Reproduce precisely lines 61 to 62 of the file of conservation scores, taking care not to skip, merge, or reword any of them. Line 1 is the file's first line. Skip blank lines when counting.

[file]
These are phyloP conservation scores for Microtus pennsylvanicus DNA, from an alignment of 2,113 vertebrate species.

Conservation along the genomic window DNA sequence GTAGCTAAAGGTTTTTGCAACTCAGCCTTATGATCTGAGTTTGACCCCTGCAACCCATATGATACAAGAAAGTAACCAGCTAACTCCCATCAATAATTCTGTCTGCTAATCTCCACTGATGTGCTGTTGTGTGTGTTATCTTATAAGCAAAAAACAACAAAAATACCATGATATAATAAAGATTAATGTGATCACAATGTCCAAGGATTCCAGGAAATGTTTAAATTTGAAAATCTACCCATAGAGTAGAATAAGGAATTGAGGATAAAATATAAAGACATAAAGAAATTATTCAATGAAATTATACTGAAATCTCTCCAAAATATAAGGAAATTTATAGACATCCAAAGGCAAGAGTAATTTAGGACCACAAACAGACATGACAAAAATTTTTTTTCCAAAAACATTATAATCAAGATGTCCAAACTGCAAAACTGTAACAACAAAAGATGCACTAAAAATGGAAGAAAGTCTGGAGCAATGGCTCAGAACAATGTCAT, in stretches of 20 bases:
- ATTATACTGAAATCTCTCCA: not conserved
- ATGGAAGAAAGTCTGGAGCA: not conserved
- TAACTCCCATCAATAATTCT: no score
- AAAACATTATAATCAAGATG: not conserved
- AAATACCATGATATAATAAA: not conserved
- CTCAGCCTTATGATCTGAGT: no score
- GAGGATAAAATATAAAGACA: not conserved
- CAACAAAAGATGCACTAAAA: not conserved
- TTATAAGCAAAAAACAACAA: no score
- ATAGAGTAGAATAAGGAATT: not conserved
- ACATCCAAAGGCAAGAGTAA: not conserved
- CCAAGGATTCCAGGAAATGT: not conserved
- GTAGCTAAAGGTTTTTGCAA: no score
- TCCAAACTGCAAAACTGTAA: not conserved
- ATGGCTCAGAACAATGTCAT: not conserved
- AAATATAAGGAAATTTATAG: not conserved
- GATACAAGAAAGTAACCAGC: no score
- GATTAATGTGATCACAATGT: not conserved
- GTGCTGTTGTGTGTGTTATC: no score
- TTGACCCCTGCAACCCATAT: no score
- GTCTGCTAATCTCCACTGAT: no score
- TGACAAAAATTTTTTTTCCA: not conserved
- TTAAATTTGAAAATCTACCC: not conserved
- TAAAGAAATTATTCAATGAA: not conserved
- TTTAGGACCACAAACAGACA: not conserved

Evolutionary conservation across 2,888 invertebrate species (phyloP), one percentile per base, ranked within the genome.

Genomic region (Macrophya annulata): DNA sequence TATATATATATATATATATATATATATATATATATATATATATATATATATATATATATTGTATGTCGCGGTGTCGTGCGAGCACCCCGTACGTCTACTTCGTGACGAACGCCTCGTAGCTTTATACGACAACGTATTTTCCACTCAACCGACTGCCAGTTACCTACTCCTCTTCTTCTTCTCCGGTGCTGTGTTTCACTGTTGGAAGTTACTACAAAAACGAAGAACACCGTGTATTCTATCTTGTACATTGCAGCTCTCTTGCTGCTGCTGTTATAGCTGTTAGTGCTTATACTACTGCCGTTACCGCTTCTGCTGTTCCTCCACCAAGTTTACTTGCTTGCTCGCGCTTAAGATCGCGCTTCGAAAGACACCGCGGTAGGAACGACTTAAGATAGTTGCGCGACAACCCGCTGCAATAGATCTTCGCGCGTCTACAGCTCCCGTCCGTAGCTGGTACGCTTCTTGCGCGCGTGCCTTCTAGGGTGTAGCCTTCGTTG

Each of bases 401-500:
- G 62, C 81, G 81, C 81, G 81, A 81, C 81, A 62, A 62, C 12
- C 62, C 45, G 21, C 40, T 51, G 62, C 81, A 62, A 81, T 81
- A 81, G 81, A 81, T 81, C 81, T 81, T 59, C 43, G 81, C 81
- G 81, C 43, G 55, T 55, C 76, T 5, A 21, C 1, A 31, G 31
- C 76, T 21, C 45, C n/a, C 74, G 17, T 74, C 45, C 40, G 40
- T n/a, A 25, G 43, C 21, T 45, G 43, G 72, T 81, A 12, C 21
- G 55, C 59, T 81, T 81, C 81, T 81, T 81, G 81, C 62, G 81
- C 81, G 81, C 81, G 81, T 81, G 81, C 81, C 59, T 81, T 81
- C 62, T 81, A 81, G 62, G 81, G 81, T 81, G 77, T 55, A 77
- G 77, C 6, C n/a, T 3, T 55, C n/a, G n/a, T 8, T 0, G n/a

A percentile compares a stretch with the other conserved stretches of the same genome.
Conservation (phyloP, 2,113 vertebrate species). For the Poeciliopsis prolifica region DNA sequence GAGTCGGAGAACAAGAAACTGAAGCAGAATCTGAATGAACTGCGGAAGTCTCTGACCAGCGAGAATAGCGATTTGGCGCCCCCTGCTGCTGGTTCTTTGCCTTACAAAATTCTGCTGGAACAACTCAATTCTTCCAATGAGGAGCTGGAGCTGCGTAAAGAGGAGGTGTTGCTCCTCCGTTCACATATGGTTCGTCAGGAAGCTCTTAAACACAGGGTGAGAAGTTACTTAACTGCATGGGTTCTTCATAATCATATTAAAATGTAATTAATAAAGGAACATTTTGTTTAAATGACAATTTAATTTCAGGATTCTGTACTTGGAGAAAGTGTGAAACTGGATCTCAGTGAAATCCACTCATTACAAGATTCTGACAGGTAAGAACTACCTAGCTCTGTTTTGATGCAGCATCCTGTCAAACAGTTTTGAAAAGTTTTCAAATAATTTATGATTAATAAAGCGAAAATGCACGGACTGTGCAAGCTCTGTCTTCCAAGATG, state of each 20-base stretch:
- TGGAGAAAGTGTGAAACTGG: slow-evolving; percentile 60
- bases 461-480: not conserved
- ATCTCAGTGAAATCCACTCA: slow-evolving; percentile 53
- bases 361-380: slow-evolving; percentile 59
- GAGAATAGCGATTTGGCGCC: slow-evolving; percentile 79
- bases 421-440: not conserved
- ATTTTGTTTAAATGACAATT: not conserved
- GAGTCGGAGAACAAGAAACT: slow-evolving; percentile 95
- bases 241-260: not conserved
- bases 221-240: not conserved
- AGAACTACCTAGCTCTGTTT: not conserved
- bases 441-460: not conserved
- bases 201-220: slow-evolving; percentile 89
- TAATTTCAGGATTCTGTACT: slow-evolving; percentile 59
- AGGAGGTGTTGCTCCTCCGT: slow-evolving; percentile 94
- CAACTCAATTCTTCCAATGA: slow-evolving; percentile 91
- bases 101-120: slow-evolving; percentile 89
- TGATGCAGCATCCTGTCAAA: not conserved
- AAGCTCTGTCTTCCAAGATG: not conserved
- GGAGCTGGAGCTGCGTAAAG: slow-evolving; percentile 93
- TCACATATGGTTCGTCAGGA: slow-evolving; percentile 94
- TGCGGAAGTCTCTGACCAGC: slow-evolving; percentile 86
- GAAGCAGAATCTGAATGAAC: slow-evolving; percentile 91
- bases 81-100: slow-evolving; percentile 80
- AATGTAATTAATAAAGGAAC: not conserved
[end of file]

- AAGCTCTGTCTTCCAAGATG: not conserved
- GGAGCTGGAGCTGCGTAAAG: slow-evolving; percentile 93